And more comes out of the woodwork: Apparently NZ Government stated one could use Zoom up to the level of RESTRICTED - given the circumstances, I think there is a case for the Privacy Commissioner to step in purely on the protection of PII given the current circumstances. They should stop using it immediately.
@kpinkhamThere an item called Zoom Bombing as well. Found this piece on how to protect yourselves, should you wish to carry on using Zoom. https://www.linkedin.com/pulse/3-ways-protect-your-zoom-meetings-jason-little/?trackingId=wiZMBiHJSv...
90 day feature freeze to "clean up security and privacy".
Could be a case of GDPR issues as well. I wonder what CCPA would make of this too?
Well, a few more issues with encryption. Plus some interesting points about Zoom's relationship with China.
And the quick (really quick!) and dirty attitude to development. Particularly in regard to crypto.
But, also, some advice on making Zoom safer. (OK, I said "safer." Not completely safe. And China is probably still going to be able to listen in on every conversation. If they want to ...)
(The advice to update is probably important. Zoom does seem to be making some effort here: Yesterday the client I have on a Windows machine asked me to update, and today, at the end of a call/meeting, the Mac client asked me to update. An old (really old) Android device tells me to update, but won't install the update. My newer Android phone hasn't said anything, but I suspect it's updated by itself.)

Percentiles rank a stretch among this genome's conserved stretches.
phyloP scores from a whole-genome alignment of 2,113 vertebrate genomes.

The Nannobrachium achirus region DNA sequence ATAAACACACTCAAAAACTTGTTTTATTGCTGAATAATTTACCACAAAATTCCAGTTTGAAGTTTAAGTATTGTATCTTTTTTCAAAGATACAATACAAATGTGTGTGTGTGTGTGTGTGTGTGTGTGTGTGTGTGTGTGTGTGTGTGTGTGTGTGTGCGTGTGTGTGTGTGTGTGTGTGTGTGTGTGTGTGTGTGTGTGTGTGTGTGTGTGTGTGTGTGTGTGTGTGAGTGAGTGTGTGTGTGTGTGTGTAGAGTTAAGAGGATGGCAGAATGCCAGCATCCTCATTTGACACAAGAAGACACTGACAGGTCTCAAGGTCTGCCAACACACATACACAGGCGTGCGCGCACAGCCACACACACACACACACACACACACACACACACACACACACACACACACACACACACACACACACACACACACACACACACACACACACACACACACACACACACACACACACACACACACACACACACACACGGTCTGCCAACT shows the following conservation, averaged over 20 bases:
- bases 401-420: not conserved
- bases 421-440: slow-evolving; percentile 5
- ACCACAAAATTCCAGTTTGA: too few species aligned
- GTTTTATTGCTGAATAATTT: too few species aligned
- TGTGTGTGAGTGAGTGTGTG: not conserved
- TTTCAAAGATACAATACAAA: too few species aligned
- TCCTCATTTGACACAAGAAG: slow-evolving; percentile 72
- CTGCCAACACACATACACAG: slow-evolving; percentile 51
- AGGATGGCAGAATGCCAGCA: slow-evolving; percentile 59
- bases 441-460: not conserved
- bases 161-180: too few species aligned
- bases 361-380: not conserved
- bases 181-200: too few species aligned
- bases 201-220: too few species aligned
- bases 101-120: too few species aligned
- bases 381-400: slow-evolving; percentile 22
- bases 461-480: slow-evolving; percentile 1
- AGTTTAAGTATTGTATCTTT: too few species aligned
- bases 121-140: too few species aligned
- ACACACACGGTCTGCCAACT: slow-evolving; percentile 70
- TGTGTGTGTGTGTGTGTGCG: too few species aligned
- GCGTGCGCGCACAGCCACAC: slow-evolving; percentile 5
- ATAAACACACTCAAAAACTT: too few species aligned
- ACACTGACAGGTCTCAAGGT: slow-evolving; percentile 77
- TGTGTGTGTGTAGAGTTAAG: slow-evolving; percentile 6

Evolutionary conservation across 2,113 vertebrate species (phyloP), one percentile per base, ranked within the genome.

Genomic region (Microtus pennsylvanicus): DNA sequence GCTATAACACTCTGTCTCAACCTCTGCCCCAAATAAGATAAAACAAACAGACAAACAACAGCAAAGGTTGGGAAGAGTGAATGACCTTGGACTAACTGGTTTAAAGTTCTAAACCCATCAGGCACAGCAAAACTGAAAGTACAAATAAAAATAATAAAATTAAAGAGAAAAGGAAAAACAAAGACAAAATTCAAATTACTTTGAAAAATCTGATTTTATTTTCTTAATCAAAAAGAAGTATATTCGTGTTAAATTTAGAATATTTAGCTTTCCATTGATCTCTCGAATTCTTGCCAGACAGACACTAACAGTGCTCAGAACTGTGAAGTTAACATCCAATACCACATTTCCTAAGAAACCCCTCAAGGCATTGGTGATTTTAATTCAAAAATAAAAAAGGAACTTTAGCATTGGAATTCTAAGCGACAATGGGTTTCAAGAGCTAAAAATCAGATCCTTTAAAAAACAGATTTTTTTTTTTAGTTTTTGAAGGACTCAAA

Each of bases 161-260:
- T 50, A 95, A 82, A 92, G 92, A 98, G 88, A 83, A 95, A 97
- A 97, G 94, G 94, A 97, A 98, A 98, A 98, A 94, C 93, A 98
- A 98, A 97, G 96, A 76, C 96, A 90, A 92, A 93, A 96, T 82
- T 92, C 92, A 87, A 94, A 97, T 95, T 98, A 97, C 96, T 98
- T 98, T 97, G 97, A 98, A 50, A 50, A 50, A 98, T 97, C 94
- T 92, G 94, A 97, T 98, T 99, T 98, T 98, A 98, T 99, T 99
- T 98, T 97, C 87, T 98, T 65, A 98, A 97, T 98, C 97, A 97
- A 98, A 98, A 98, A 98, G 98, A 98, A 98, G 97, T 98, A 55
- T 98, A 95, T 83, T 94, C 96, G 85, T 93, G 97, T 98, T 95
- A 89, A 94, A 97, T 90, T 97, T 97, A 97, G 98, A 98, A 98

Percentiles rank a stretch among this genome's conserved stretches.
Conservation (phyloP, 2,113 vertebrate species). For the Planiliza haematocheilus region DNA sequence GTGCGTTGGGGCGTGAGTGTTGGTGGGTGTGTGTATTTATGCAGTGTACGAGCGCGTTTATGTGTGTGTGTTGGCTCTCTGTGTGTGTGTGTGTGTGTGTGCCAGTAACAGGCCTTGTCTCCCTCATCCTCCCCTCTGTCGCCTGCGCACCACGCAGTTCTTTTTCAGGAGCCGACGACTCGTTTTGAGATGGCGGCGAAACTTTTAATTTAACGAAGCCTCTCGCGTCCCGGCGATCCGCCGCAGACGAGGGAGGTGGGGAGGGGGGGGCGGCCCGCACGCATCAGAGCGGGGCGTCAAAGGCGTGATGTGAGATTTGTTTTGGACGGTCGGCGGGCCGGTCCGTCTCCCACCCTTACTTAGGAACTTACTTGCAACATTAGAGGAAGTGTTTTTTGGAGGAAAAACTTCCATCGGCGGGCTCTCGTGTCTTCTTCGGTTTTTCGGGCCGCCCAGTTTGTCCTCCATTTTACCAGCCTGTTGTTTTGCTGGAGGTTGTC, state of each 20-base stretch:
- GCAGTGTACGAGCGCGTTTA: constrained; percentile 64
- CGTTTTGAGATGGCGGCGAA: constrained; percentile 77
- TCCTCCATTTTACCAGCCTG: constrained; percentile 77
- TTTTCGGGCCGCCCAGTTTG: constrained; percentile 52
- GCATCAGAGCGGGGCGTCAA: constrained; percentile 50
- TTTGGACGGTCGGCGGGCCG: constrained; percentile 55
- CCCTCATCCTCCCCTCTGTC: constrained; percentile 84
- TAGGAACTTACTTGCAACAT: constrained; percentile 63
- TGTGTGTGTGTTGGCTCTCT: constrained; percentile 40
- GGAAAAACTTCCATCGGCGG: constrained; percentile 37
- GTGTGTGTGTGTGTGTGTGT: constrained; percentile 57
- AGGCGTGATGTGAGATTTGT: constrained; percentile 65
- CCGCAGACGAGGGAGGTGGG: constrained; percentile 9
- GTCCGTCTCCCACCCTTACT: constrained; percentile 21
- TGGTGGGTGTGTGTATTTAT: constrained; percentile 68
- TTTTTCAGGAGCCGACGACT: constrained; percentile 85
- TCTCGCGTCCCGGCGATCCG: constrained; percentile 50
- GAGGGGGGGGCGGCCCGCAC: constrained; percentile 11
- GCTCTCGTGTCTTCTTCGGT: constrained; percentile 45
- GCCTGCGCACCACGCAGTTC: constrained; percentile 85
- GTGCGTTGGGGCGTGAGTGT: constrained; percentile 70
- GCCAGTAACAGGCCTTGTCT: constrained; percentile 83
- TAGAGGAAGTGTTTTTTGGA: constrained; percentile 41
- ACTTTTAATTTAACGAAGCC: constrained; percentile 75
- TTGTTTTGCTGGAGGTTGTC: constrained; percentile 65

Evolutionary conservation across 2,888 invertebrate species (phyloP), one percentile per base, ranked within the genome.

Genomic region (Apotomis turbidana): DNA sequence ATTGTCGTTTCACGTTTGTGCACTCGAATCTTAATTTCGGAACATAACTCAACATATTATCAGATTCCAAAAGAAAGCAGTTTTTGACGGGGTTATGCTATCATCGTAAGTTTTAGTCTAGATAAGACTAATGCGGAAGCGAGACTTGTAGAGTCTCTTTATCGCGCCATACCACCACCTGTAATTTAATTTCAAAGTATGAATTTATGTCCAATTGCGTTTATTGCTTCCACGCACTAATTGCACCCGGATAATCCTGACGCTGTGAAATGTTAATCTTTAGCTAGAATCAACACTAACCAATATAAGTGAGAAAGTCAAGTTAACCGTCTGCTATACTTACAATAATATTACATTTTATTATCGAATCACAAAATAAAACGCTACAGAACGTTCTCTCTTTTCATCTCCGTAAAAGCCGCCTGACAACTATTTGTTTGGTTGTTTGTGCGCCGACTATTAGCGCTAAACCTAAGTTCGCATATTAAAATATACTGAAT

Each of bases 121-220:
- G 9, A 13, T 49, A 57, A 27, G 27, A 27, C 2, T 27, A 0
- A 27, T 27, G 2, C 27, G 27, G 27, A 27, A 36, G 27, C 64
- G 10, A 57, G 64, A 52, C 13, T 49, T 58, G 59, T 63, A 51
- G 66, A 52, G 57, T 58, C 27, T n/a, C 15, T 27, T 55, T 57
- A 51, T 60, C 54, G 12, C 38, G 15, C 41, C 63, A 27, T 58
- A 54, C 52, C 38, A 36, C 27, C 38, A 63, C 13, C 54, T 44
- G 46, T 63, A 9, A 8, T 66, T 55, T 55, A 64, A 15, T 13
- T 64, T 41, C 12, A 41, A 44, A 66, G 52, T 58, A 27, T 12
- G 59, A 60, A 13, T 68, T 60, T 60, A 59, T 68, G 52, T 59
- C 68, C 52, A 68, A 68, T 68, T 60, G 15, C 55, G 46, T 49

If you want to avoid Zoom, there's always Jitsi Meet. I have zero experience with it, but I'm dying to try it out ...
@rsladeand all: Here is a very good report on Zoom, which many should find very useful in determining their best course of action: https://citizenlab.ca/2020/04/move-fast-roll-your-own-crypto-a-quick-look-at-the-confidentiality-of-...
And the best thing is - it is Canadian......
The founder and CEO of Zoom has apologized to the video conferencing app's millions of users after coming under fire for a host of privacy issues at a time when it has emerged as a vital social and professional lifeline for many.
"We recognize that we have fallen short of the community's -- and our own -- privacy and security expectations," Eric Yuan said in a blog post on Wednesday. "For that, I am deeply sorry."
Zoom will stop adding new features for the next 90 days and instead focus solely on addressing privacy issues, Yuan said. The company will also release a transparency report, similar to the ones periodically shared by tech giants, which details requests for data or content from government authorities.
@AppDefectsThe founder may have apologies and promised updates, but when they send the encryption keys to a server in China - I certainly will not be using them for hosting conferences.
And certainly not for discussions involving PII or Government discussions like the Prime Ministers of UK and Nw Zealand recently did on numerous occasions.
Wondering how Zoom was Fedramp approved by the US government after reading all this.